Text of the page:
Wimbledon 2018: Men's final will not be moved despite World Cup clash

Spectators watch the TV screen on Henman Hill at Wimbledon
Wimbledon organisers say football will not be shown on the big TV screen on 'Henman Hill'
Wimbledon 2018 on the BBC
Venue: All England Club, Wimbledon Dates: 2-15 July
Coverage: Watch live on BBC TV, BBC iPlayer, BBC Red Button, Connected TVs and the BBC Sport website and app; Live Radio 5 live and 5 live sports extra commentary; Text commentary online.

The Wimbledon men's singles final will not be moved even if England reach the World Cup final on the same afternoon.

The tennis showpiece is scheduled for 14:00 BST on Sunday, with the football kicking off two hours later.

"We have said for a couple of years that the final will be played at 2pm, as it is every year," said All England Tennis Club boss Richard Lewis.

He also told BBC Sport Wimbledon's big TV screen on 'Henman Hill' was reserved for tennis.

England face Croatia in the World Cup semi-finals on Wednesday in Russia (19:00 BST), with the winner playing France or Belgium on Sunday (16:00 BST).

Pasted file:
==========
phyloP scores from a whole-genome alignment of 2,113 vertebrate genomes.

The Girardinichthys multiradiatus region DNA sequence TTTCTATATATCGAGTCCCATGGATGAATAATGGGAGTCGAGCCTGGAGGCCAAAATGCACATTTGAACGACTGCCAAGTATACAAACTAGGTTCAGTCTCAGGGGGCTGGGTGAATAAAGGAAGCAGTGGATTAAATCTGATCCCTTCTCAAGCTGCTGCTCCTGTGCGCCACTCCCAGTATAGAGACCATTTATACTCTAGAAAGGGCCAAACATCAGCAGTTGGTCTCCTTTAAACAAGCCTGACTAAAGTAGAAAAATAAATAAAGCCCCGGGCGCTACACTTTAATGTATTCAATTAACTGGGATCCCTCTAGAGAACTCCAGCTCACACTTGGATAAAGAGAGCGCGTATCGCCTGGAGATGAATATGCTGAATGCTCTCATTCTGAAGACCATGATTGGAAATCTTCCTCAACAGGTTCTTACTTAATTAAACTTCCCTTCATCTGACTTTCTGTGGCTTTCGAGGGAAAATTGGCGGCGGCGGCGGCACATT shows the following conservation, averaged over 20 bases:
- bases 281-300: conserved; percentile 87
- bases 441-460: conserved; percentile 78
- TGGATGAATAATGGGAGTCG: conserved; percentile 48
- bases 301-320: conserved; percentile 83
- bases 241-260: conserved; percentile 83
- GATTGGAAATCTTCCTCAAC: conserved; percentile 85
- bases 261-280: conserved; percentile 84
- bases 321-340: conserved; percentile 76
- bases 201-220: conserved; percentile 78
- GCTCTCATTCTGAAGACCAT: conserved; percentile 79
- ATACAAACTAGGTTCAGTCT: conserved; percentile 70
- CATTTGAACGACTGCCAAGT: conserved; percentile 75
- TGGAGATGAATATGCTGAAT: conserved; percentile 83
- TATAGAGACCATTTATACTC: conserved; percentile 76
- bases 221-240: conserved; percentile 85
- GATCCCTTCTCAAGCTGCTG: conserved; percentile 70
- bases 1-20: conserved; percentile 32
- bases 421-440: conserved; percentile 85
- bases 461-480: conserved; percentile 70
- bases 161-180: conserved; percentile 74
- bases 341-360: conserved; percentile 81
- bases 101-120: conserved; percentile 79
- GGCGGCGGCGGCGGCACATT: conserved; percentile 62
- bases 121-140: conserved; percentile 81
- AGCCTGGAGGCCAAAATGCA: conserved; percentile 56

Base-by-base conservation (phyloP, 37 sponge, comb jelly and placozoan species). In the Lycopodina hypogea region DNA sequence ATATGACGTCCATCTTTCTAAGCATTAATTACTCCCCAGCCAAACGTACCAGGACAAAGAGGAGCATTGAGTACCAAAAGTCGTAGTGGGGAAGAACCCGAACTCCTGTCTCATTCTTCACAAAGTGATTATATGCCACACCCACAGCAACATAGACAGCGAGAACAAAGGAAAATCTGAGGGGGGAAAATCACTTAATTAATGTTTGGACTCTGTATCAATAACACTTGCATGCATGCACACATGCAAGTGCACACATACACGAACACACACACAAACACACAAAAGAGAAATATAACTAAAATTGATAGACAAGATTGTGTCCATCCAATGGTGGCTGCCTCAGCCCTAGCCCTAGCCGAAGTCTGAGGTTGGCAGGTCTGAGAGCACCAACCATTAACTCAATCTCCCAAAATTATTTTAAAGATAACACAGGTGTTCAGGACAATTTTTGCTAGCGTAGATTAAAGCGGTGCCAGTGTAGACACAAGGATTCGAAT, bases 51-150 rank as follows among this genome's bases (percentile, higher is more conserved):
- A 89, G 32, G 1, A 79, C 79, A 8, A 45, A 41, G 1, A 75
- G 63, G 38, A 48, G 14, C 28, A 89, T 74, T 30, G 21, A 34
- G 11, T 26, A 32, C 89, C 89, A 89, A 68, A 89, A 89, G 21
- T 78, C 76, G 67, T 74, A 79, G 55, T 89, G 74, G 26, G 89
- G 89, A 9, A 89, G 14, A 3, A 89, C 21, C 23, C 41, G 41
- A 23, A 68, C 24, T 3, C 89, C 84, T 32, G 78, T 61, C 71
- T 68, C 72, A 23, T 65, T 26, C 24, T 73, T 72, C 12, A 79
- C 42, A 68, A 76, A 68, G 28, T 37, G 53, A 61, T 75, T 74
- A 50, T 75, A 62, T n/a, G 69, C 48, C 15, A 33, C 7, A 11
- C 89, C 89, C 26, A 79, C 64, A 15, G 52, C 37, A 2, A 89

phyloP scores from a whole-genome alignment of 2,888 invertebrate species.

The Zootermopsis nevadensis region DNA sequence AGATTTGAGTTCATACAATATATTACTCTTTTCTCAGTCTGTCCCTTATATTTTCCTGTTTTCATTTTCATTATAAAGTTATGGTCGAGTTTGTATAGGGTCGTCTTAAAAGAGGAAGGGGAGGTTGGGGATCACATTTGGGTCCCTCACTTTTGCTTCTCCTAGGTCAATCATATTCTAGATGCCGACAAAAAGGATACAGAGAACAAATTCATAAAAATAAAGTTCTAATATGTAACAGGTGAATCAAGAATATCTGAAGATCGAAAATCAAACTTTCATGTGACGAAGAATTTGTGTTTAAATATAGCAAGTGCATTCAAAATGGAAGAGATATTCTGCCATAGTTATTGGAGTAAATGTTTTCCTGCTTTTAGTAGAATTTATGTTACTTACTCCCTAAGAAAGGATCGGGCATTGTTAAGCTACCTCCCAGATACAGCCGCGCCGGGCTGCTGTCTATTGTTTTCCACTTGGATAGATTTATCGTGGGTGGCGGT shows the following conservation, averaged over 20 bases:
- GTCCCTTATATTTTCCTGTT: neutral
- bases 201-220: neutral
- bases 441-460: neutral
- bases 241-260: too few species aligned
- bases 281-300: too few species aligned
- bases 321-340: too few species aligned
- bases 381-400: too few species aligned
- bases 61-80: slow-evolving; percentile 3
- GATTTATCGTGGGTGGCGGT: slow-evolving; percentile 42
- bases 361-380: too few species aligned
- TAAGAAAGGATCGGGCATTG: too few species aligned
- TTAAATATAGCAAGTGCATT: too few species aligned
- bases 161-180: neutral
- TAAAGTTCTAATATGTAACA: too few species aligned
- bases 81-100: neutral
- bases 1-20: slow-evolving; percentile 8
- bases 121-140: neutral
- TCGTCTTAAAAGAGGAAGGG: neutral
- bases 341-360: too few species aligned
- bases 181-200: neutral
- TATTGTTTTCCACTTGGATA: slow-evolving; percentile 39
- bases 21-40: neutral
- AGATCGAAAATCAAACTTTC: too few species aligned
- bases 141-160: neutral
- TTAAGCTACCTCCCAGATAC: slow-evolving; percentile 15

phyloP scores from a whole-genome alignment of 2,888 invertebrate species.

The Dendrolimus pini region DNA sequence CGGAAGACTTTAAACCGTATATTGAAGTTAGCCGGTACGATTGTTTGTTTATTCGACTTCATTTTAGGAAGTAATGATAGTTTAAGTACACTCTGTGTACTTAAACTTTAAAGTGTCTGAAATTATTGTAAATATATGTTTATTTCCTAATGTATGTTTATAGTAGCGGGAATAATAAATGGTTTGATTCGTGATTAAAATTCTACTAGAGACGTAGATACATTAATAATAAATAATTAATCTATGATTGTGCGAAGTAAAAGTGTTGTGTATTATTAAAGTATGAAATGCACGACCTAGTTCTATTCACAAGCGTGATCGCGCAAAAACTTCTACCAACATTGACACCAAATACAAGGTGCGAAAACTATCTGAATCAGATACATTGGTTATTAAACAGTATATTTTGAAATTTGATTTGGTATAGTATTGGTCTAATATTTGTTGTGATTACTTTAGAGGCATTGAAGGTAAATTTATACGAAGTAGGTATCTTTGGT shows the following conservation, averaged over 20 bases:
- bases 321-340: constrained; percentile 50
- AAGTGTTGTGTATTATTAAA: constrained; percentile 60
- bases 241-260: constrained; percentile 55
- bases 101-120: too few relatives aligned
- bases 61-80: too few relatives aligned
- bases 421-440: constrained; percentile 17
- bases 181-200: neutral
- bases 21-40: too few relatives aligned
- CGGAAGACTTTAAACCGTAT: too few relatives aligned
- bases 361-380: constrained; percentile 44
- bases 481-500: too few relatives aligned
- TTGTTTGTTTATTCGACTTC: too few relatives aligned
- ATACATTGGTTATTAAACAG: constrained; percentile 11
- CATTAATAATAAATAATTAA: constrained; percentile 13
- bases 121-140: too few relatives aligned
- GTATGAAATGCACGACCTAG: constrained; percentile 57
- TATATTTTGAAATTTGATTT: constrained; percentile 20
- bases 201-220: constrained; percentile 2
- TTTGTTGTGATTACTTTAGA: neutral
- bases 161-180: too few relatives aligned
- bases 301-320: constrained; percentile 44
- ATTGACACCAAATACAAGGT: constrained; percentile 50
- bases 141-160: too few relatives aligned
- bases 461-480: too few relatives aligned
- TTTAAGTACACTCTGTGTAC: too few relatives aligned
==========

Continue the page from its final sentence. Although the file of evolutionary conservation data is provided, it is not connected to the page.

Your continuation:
Victory would put England, champions in 1966, in the final for only the second time and the match is likely to overlap with the men's tennis final, which would normally last longer than two hours.

Tennis fan at Wimbledon watching England v Sweden on his phone
Some spectators at Wimbledon on Saturday watched England's 2-0 World Cup quarter-final win over Sweden on their phones

Lewis said he had not asked Fifa, football's world governing body, to consider moving the World Cup final to a different time.

"We are a sold-out event and there's massive interest. There are absolutely no plans to change anything," he added.

"We are very excited about England's success in the World Cup. We think it's fantastic for the spirit of the nation and there was a very good atmosphere here on Saturday when England beat Sweden.

"We didn't have one single complaint of anybody here feeling that the football interfered with their enjoyment of Wimbledon. We have free public Wi-Fi in many areas, so if people want to watch quietly on their phone or tablet they are able to do so."


Join the conversation

These comments are now closed.


Top Stories


Elsewhere on the BBC